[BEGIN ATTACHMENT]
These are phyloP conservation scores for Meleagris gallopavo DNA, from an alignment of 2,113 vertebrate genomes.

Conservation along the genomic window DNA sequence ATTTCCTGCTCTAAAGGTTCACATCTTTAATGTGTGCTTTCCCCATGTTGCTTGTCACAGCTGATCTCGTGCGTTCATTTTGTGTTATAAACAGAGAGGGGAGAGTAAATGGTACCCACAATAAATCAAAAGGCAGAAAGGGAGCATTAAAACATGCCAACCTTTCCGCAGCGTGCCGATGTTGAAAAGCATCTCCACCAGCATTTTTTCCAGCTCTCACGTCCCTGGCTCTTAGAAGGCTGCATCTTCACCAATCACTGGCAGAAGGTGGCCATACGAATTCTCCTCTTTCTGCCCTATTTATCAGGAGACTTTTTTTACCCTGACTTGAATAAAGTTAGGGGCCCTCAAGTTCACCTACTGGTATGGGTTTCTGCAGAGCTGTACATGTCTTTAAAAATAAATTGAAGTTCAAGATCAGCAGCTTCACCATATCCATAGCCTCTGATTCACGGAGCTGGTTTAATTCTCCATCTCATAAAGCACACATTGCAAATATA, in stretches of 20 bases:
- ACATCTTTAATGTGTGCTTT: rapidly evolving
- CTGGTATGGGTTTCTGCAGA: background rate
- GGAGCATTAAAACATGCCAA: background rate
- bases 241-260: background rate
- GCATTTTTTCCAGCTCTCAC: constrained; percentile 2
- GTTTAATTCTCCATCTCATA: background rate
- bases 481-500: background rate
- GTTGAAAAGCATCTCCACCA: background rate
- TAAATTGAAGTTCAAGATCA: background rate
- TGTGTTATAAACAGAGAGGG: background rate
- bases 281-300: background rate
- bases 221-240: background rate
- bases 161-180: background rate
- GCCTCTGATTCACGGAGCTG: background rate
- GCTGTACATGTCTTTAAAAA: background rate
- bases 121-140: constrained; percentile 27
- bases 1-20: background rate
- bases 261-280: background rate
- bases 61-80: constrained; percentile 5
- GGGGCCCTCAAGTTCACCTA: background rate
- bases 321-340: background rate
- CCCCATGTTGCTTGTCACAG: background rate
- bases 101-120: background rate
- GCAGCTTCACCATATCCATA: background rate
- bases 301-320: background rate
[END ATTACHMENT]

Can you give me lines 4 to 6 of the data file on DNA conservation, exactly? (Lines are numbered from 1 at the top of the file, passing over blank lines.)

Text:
- CTGGTATGGGTTTCTGCAGA: background rate
- GGAGCATTAAAACATGCCAA: background rate
- bases 241-260: background rate